Habitat for Humanity breaks ground in Encinitas

Local officials, including Encinitas Mayor Catherine Blakespear and council members, recently broke ground on the site of two habitat for humanity houses.
Local officials, including Encinitas Mayor Catherine Blakespear and council members, recently broke ground on the site of two habitat for humanity houses.
(Luke Harold)

Encinitas Mayor Catherine Blakespear and City Council members broke ground March 4 on two new affordable homes that Habitat for Humanity will build along Leucadia Boulevard.

Blakespear said negotiations for the project had been in the works for years, and will provide a welcome addition to the city’s affordable housing stock. The city provided the land to the nonprofit through a ground lease, which allows the land to be developed for the future homeowners.

“It takes all of us doing that little bit if we’re going to move the needle on housing,” she said. “Two homes could not seem like a lot, but it actually is, because there are all sorts of little things that go together that create the big picture.”

The homes, located east of Interstate 5 on Leucadia, will be built by Habitat for Humanity volunteers. One will be 1,400 square feet with three bedrooms, and the other 1,700 square feet with four bedrooms. They will both have attached garages, covered porches, drought-tolerant landscaping, and energy-efficient appliance and plumbing fixtures, according to a Habitat for Humanity news release.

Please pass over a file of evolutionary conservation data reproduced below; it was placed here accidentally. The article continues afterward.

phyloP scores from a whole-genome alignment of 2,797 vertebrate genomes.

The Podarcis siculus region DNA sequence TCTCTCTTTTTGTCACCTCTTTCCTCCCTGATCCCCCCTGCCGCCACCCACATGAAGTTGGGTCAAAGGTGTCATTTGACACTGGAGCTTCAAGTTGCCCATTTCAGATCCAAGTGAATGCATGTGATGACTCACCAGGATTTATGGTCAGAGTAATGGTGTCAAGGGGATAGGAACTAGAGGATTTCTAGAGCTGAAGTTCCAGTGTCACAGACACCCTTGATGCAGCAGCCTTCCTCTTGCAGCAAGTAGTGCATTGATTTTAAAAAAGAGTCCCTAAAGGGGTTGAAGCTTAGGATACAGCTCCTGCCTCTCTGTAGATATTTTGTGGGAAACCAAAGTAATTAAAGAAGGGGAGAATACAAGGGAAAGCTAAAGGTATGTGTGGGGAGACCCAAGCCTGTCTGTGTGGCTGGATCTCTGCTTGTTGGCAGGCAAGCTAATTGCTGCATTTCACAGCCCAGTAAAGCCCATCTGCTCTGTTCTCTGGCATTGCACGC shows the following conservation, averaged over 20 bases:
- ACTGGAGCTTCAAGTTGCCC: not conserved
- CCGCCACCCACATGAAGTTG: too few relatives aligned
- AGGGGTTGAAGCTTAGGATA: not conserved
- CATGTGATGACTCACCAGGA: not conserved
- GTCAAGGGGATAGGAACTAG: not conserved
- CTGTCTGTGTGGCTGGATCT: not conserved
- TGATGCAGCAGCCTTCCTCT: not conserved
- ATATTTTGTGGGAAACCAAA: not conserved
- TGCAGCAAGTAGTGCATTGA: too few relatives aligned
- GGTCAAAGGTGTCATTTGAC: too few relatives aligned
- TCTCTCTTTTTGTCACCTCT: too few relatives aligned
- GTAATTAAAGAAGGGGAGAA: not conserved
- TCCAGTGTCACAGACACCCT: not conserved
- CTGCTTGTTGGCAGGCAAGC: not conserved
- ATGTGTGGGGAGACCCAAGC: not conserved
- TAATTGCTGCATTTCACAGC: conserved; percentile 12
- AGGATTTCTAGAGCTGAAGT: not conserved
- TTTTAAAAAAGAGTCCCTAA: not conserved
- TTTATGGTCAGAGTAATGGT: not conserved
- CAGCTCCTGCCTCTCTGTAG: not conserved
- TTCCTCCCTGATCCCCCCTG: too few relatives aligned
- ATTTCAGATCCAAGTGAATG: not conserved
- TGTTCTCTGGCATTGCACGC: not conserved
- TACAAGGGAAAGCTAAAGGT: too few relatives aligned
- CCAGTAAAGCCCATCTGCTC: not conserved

Both homes are expected to be completed by spring 2021. They will be sold at an affordable price through Habitat for Humanity’s homeownership selection process. The organization will announce a date for an orientation that prospective buyers will have to attend.

A family of four applying for the housing would need a yearly income of at least $53,500 and no more than $85,600, according to the San Diego Habitat for Humanity website. Individuals and families that spend more than 50% of their income on rental income, live in overcrowed housing or meet similar criteria are eligible to be considered.

“They’re trying to live,” Blakespear said of the future occupants. “They’re trying to eat, they’re trying to drive around, go to school, recreate, live a good quality of life like we all want for ourselves, and for our families and for our friends and our communities.”

California cities are in the process of updating their housing elements to comply with the state’s new Regional Housing Needs Assessment cycle, which requires them to zone for more housing across all income levels. San Diego County was assigned 171,000 new units to accommodate over the next decade. The San Diego Association of Governments assigned each city a share of that total, with Encinitas receiving 1,554. Historically, cities have struggled to hit their RHNA numbers.

The growing homeless population in California, which accounts for approximately one quarter of all people experiencing homelessness in the U.S., also continues to create a sense of urgency for more affordable housing.

San Diego Habitat for Humanity President and CEO Lori Holt Pfeiler, who once served on the Escondido City Council, said “government always wants to vote so that people can have a better life.”

“It’s not until a family really has a home that they can call their own that they can thrive and really take care of themselves,” she said.

Terry Schmidt, president of Guild Mortgage, and her colleagues presented San Diego Habitat for Humanity with a $250,000 check to build one of the homes.

“Our roots are in California,” Schmidt said. “What better way to get back to our roots than build a house for somebody that needs a home?”

For more information about the selection process, visit